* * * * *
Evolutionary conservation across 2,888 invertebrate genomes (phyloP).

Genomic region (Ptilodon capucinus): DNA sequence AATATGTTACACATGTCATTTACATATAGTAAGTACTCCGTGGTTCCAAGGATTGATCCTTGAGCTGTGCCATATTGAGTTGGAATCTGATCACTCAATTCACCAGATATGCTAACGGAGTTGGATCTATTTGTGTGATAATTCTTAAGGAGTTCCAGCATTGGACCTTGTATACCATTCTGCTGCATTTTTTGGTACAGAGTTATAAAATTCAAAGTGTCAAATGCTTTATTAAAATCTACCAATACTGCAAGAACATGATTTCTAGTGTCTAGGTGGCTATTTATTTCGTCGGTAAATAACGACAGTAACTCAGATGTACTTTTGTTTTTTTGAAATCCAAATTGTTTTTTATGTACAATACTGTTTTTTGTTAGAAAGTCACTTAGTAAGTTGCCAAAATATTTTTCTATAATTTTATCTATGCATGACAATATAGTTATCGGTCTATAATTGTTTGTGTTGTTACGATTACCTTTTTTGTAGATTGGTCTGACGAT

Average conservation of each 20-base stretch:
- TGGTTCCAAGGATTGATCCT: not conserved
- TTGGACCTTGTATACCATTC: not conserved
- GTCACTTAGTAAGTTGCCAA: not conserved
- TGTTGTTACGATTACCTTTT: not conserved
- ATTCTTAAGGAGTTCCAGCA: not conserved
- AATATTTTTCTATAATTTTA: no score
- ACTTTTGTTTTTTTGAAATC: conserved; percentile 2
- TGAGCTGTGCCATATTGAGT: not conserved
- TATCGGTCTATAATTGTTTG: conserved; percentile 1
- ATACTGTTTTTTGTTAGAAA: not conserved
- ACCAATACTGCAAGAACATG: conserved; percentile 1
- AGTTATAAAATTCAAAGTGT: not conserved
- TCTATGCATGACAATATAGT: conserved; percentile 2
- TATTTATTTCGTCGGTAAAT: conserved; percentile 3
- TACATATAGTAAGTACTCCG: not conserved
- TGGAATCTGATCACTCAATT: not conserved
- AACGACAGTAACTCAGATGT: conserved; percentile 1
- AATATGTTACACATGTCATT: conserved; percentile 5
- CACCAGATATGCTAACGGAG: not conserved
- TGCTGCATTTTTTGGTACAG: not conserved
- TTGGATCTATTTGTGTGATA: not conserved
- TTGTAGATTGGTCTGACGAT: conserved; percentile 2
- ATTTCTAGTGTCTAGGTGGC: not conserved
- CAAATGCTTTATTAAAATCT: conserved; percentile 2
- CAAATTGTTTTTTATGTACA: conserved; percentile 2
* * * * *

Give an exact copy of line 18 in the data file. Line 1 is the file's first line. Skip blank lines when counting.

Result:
- TACATATAGTAAGTACTCCG: not conserved